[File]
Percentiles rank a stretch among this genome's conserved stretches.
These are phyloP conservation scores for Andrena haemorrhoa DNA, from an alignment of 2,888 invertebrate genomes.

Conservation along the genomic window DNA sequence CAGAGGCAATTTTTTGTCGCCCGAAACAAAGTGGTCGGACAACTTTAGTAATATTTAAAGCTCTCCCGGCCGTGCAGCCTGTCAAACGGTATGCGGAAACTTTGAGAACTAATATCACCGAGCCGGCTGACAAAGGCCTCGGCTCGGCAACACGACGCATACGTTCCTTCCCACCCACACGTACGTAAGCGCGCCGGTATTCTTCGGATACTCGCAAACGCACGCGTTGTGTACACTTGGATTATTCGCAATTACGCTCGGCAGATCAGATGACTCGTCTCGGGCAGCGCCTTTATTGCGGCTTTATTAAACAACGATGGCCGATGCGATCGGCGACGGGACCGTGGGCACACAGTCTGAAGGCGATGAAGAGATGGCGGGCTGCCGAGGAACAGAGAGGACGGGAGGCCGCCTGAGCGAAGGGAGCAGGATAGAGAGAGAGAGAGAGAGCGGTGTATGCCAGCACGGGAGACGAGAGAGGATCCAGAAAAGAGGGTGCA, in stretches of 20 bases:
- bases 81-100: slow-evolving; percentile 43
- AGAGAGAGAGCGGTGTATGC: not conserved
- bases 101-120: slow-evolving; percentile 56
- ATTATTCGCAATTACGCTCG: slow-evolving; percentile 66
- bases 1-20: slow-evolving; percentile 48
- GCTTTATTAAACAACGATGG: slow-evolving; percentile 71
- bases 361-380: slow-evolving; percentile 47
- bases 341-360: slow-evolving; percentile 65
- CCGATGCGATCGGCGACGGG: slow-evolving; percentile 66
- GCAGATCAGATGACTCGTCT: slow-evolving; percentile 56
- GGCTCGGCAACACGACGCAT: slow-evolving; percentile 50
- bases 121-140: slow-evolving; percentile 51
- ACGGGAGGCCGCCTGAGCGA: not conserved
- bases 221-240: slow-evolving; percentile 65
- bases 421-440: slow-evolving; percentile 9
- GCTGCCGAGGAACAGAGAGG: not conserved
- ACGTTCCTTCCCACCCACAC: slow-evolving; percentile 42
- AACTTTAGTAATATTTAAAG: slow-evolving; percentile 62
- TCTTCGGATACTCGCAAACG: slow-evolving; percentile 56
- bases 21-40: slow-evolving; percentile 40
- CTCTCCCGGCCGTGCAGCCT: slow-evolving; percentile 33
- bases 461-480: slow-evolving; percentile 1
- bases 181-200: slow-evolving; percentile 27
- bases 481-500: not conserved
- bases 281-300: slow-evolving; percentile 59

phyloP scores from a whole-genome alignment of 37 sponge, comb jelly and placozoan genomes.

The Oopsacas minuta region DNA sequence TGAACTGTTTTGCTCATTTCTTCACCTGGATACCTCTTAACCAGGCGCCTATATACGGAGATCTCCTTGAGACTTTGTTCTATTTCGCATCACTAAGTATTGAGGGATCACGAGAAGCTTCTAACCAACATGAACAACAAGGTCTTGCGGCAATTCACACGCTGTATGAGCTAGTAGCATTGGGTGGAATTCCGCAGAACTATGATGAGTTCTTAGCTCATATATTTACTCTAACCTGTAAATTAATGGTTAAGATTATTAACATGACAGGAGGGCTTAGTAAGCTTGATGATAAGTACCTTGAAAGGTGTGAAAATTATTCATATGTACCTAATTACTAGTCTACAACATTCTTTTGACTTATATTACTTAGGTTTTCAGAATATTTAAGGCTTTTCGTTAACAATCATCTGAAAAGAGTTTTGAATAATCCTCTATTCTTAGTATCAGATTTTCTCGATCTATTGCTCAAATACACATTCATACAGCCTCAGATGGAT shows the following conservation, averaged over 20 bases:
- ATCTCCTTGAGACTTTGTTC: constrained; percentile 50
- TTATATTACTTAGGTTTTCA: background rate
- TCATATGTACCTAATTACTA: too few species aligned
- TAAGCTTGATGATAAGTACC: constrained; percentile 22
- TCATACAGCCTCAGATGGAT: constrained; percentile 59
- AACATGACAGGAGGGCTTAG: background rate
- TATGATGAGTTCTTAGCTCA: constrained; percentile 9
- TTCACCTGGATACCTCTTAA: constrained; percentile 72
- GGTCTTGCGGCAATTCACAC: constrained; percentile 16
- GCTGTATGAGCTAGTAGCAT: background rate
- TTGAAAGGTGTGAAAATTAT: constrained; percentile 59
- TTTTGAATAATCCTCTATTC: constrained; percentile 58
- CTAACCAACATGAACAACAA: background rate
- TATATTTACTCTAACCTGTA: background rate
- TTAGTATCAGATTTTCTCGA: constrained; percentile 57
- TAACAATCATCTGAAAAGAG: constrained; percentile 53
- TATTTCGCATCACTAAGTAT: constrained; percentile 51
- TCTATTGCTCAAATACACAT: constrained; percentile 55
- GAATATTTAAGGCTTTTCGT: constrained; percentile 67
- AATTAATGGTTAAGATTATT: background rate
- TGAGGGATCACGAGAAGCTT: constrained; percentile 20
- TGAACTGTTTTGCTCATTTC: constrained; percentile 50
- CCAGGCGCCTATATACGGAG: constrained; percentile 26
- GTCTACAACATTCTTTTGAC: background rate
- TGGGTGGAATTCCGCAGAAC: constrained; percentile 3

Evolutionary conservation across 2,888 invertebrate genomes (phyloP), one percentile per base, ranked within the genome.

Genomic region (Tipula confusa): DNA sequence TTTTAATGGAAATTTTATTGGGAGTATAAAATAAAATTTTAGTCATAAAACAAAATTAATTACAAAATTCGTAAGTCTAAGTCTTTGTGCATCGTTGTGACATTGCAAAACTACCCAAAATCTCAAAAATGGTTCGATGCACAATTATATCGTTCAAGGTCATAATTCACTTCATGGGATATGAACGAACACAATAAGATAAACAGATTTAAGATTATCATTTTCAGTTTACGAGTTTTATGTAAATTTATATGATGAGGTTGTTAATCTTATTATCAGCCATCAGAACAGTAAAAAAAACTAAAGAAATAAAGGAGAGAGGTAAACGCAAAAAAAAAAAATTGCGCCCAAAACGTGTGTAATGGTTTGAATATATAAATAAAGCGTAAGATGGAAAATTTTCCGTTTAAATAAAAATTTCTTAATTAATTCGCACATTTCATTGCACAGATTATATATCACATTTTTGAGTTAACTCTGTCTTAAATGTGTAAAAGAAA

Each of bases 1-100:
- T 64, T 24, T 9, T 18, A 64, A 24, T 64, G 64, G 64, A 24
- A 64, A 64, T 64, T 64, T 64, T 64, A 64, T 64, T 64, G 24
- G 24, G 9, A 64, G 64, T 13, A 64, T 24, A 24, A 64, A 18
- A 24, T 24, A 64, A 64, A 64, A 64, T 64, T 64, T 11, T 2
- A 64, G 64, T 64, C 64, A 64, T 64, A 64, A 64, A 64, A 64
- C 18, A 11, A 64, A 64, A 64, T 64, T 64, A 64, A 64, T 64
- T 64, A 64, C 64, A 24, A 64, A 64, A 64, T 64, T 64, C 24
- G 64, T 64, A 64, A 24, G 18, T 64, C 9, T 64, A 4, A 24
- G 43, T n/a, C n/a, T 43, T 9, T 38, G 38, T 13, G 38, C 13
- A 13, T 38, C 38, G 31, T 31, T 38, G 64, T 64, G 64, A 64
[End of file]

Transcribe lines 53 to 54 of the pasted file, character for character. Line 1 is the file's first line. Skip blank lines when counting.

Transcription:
- CCAGGCGCCTATATACGGAG: constrained; percentile 26
- GTCTACAACATTCTTTTGAC: background rate